Avesta wants to raze one building, then raise another
The Portland nonprofit proposes replacing a modest single-family home with a complex of 18 units to help alleviate a ‘crisis’ in affordable rents.
By Kevin Miller email@example.com
A Portland nonprofit is seeking approval to demolish a small house on the border of the city’s East End and Munjoy Hill neighborhoods to build a four-story apartment complex for low-income residents.
click image to enlarge
Pictured Friday, this house at 134 Washington Ave. at the base of Munjoy Hill in Portland is the site of a proposed housing development by Avesta Housing. “It is directly in front of a bus stop, and that is important for folks to get around,” said Greg Payne, development officer with Avesta. “And it has a lovely view of the cove.”
Gabe Souza/Staff Photographer
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This is an artist’s rendering of the 18-unit complex that Avesta Housing is proposing to build at the site of 134 Washington Ave. in Portland.
Drawing courtesy of Avesta Housing
Avesta Housing’s 18-unit proposal is part of a growing number of housing projects in a city with a notoriously tight rental market, especially for people at the lower end of the income spectrum. Greg Payne, development officer with Avesta, said the property at 134 Washington Ave. was selected because it is a large lot located on the peninsula close to services and shopping.
“It is directly in front of a bus stop, and that is important for folks to get around,” Payne said. “And it has a lovely view of the cove.”
Located on the boundary line between the East Bayside and East End neighborhoods, Washington Avenue is a mixed neighborhood of single-family homes, houses divided into apartments and businesses ranging from auto shops to photography and pottery studios.
Avesta purchased the single-family home in May 2013 and recently received approval for low-income housing tax credits from MaineHousing.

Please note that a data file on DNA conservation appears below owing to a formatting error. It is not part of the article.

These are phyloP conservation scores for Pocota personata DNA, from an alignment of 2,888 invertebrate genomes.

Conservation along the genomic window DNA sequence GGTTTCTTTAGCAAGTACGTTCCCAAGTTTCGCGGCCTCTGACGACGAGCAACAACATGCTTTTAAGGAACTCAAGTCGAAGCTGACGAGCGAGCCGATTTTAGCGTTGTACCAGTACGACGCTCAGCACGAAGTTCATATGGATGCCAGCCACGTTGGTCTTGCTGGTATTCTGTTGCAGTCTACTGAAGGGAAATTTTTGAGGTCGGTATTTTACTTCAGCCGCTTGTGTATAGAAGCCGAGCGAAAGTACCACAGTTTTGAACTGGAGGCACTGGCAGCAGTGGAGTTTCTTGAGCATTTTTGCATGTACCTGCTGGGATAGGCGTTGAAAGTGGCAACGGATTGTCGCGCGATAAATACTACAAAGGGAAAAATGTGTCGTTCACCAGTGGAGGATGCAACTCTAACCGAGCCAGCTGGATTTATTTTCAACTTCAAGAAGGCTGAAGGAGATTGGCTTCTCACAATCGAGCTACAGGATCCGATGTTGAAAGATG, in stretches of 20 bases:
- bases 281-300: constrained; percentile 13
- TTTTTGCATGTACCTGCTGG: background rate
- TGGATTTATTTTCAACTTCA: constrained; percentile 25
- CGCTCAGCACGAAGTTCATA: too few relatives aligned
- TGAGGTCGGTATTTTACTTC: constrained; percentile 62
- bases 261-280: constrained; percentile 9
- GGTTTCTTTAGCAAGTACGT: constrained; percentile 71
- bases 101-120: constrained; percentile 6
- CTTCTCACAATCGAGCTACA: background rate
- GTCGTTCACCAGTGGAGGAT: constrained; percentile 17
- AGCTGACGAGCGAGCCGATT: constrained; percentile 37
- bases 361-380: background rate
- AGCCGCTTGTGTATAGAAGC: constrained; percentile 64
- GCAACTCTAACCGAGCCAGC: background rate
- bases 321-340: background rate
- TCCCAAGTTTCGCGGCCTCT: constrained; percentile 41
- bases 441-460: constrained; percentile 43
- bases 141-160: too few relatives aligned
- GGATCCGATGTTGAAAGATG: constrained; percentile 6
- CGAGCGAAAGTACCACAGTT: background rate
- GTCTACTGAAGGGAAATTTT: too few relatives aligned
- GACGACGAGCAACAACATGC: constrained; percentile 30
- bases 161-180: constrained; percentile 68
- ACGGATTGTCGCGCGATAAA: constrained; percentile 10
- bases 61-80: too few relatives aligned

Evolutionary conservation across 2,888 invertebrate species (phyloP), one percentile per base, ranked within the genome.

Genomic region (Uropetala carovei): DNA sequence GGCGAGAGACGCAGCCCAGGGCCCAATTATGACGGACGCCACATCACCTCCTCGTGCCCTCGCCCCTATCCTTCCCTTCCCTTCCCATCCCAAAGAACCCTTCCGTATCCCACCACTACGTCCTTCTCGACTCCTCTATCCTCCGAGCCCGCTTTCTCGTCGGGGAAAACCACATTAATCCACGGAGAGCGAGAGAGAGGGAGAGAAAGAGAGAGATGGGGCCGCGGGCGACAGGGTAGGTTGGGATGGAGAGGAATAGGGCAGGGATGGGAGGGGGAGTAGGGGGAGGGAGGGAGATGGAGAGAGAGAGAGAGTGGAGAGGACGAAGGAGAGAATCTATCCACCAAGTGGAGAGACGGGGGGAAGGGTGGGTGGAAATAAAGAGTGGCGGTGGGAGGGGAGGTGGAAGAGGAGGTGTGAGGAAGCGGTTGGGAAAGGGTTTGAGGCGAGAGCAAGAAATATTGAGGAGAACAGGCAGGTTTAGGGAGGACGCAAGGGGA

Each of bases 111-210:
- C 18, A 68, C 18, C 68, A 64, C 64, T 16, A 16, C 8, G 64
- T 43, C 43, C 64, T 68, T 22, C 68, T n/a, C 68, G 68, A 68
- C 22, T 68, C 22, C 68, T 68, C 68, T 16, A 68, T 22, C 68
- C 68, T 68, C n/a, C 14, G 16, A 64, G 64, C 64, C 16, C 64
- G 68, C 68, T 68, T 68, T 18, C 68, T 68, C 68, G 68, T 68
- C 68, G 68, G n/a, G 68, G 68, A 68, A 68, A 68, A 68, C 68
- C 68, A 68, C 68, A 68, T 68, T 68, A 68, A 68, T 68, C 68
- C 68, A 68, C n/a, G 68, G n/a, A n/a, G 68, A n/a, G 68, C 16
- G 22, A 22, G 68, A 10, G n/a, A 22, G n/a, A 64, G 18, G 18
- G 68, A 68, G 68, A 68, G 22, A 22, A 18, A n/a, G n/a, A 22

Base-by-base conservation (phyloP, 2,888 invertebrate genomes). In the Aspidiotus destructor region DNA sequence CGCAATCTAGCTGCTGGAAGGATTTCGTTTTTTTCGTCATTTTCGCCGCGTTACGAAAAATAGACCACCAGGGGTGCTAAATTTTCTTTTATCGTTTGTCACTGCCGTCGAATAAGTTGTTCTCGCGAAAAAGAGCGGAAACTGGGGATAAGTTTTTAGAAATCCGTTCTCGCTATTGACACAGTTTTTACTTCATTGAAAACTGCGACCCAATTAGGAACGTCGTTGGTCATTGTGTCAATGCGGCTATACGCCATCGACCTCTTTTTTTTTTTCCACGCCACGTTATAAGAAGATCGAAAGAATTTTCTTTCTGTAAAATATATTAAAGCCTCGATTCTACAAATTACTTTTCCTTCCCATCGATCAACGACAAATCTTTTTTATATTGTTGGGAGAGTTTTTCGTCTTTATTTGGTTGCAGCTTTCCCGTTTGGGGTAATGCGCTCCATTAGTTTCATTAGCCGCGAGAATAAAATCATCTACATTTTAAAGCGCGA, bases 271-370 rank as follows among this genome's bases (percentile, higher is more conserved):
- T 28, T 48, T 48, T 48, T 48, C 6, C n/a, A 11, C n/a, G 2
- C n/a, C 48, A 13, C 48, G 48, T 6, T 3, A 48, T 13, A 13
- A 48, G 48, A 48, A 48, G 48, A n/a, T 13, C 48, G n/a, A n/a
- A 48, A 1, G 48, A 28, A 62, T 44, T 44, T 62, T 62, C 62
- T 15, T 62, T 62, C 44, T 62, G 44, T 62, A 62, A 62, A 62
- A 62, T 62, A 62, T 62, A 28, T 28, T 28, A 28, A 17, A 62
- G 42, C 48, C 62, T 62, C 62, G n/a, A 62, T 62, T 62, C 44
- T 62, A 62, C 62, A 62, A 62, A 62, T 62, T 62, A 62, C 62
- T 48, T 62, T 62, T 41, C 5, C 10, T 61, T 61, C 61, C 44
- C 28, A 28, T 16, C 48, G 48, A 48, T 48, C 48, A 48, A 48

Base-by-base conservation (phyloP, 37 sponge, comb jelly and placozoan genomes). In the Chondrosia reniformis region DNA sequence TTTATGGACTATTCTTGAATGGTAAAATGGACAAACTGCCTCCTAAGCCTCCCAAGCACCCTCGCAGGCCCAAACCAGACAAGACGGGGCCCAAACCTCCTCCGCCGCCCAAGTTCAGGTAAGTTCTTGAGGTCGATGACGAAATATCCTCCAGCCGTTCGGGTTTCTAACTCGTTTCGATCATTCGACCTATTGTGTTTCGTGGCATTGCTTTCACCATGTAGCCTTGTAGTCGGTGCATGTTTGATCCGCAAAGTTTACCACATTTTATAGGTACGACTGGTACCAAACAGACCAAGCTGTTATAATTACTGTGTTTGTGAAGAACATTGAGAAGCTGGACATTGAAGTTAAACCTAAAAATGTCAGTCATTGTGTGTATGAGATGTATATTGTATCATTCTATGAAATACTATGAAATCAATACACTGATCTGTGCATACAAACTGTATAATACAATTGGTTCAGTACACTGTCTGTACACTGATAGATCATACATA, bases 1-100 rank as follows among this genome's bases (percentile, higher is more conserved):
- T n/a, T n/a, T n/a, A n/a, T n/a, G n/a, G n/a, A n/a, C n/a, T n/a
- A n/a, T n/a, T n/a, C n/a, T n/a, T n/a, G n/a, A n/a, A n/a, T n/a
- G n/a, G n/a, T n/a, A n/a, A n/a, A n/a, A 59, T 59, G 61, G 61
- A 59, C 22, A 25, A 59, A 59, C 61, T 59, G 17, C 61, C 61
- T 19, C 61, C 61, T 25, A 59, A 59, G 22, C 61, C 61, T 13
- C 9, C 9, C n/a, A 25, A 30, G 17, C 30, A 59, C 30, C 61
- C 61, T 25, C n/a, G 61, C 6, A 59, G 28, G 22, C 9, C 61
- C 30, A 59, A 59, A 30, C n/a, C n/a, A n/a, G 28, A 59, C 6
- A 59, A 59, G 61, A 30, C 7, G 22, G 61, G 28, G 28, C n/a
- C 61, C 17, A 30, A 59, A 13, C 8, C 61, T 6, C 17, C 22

Avesta’s application to the Portland Planning Division proposes a $1.7 million building featuring 18 efficiency apartments, each measuring approximately 340 square feet. Standing 44 feet tall, the four-story apartment building would be one of the tallest structures in the mixed-use neighborhood at the base of Munjoy Hill.
Payne said Avesta plans to work with partner organizations to market the apartments to veterans, a group with higher rates of homelessness or housing insecurity. That approach is modeled after Avesta’s Oak Street Lofts project, which opened in January 2012 and was marketed toward artists in a section of town bustling with art galleries and studios but limited options for low-income artists.
Eight of the 18 units would be reserved for households earning 50 percent or less of the average median income – or less than $27,300 for one person, according to federal data – while the remaining 10 would be for those earning 40 percent or less.
The company’s application states that the Oak Street Lofts project showed there was “immense demand for efficiency apartments in the $525-$675/month range, which is affordable for many low-income workers but in extremely short supply in the Portland area.”
“We want to make sure the housing we are building is the type of housing that people need and are looking for,” Payne added.
The average rent for a studio apartment (including heat) in Portland in 2012 was $695 a month while a one-bedroom apartment was $875 a month, according to annual surveys conducted by the Maine Real Estate Development Association. Those averages were 17.5 percent and 10 percent higher, respectively, than in 2010.
According to the U.S. Department of Housing and Urban Development, the “fair market” rent for an efficiency apartment in Portland this year is $688. The fair market rent for one-bedroom and two-bedroom apartments is $819 and $1,012, respectively.
But price is not the only potential obstacle for those seeking rental housing. Availability has become a major concern in recent years.
A 7 percent vacancy rate is considered healthy for rental housing. Portland’s vacancy rate has been hovering around 2 percent.
“That really amounts to a housing crisis, and the people this really hurts are the low-income folks,” said Mark Adelson, executive director at the Portland Housing Authority, which administers Section 8 and other federal housing assistance programs in the city.
But Adelson noted that for the first time in 20 years developers have begun building new “market rate” apartment complexes – apartments where rents are not subsidized – precisely because the rising rental rates mean the owner can recoup building and financing costs. And that is important, Adelson said, because adding new rental units at all income levels helps to moderate the overall price.
Kevin Miller can be contacted at 317-6256 or at: